National Selfie Day Graphic

Like many modern trends, the world selfie was introduced by someone online, and it simply took off from there. In this case, we can thank an Australian man known only as ‘Hopey’ online, posted a photo of a busted lip on an image hosting website. When you consider it’s origin, the word ‘selfie’ makes a lot more sense – the Australian dialect makes habit of utilising -ie at the end of their words.

Just like barbie for barbecue, postie for postman/woman and tinnie for a can of beer/alcohol, the word ‘selfie’ was a pretty obvious choice for a self-taken photo. This post came about in 2002 and from there, the word only grew in popularity. It was used again in 2003 and quickly went viral on MySpace, and the rest, as they say, is history.

When Did The Selfie Craze Start?

Where did selfie start?

The very start of the selfie craze as we know it today is impossible to determine. While the term may have been viral as early as 2002/3, even the popularity of selfies on MySpace in the following years didn’t quite equate to the popularity that we see today. When Flickr came about, the website utilised the term ‘selfie’ to describe the self-portraits as we know them today, but it wasn’t until mobile technology took a huge jump with the release of the iPhone 4 that we really started to see the craze at the level we do today.

The iPhone 4 saw the first high-quality front-facing camera on a smartphone, sitting at a comfortable 5MP which, at the time, was some of the best available on a phone. Despite it’s lower video quality than the back-facing camera, it was perfectly sufficient for a selfie or two and set off a craze in mobile technology that would never slow down.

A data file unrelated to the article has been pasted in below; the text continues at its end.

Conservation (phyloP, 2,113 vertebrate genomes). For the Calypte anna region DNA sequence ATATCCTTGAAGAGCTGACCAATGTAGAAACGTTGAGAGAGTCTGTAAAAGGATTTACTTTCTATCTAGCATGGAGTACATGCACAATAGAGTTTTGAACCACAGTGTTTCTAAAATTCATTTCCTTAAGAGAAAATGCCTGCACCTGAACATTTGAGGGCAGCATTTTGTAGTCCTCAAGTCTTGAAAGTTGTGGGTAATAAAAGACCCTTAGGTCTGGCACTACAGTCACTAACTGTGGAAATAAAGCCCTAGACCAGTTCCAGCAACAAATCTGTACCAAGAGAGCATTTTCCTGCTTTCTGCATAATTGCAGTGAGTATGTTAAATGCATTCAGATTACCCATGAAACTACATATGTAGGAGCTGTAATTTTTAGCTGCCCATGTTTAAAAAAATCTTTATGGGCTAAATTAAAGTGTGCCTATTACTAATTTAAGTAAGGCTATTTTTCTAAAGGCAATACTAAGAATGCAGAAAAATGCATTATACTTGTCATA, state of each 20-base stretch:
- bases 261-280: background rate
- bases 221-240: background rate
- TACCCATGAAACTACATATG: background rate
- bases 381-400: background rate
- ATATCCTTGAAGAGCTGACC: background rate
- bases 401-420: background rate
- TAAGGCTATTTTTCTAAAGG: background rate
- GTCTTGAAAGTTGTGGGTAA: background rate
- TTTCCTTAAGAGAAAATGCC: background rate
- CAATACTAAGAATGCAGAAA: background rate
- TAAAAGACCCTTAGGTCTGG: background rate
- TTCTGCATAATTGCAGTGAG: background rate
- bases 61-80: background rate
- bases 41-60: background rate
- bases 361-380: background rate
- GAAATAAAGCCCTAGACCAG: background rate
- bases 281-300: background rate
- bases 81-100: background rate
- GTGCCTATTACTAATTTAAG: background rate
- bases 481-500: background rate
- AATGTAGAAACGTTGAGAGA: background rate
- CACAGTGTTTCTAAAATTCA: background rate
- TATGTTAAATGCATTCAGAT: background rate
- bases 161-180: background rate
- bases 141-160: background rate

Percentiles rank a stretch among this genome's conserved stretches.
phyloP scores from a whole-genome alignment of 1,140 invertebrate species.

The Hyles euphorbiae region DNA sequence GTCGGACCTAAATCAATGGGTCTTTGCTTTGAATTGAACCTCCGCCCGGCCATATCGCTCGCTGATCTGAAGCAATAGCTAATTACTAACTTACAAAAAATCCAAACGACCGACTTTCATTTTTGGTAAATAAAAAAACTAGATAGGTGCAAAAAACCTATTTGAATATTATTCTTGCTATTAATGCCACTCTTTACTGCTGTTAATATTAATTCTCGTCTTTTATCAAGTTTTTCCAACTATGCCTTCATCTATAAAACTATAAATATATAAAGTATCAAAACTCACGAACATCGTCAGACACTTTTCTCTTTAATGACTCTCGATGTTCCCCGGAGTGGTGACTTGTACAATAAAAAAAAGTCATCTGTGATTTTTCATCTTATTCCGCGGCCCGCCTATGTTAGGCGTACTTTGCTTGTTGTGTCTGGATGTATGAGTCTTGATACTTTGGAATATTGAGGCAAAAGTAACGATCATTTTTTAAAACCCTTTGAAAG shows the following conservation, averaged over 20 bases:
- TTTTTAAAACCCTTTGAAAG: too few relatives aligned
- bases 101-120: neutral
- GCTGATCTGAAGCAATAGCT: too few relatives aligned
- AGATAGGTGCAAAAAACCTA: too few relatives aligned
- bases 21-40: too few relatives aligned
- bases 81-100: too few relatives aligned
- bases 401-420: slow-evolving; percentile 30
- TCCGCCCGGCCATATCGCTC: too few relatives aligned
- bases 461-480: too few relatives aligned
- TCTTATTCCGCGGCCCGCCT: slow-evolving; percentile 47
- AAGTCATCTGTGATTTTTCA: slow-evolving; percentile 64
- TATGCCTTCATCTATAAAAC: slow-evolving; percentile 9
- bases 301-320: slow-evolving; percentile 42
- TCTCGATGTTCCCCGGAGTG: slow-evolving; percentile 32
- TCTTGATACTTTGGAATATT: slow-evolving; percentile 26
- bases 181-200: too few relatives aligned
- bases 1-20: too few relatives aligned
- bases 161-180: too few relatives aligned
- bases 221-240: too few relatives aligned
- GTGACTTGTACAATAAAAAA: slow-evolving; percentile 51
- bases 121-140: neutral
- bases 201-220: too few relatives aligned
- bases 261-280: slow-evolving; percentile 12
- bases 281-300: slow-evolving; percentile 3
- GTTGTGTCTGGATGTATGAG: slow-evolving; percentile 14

Soon, other phone companies were introducing front-facing cameras, and more and more selfies began cropping up across the web. When Facebook took flight and grew in popularity, and Instagram and Snapchat went on to be released (2010 and 2011 respectively) and reach incredible popularity in a short period of time, selfies were seen here, there and everywhere across the web, with the word ‘selfie’ even earning it’s place in the Oxford Dictionary in 2013.

Studies suggest that more than 94 million selfies are taken every single day just on Android devices, even if not all of them are posted online. What’s more, a poll suggested that, for 18-24 year olds, one in every three photos taken was a selfie.

Even those with low self esteem could jump on the craze, filtering and adjusting their images to their heart’s content, uploading and hashtagging every picture they were proud of. The first ever use of #selfie on Instagram was made by @Jennlee in 2011, though only received 1,942 likes (at the time of writing). With over 390,000,000 posts live tagged as #selfie at any one time, it’s gone on to become one of the most popular hashtags on Instagram.

What Was The Most Famous Selfie Ever?

Most famous selfie

There have been some incredibly famous selfies over the past few years, but only one sits at the very top – Ellen’s Oscars selfie. When she presented the Oscars back in 2014, Ellen organised a well-taken selfie featuring a number of the industry’s hottest celebrities at the time, including Jared Leto, Jennifer Lawrence, Channing Tatum, Meryl Streep, Julia Roberts, Kevin Spacey, Bradley Cooper, Brad Pitt, Lupita Nyong’O, Peter Nyong’O and Angelina Jolie.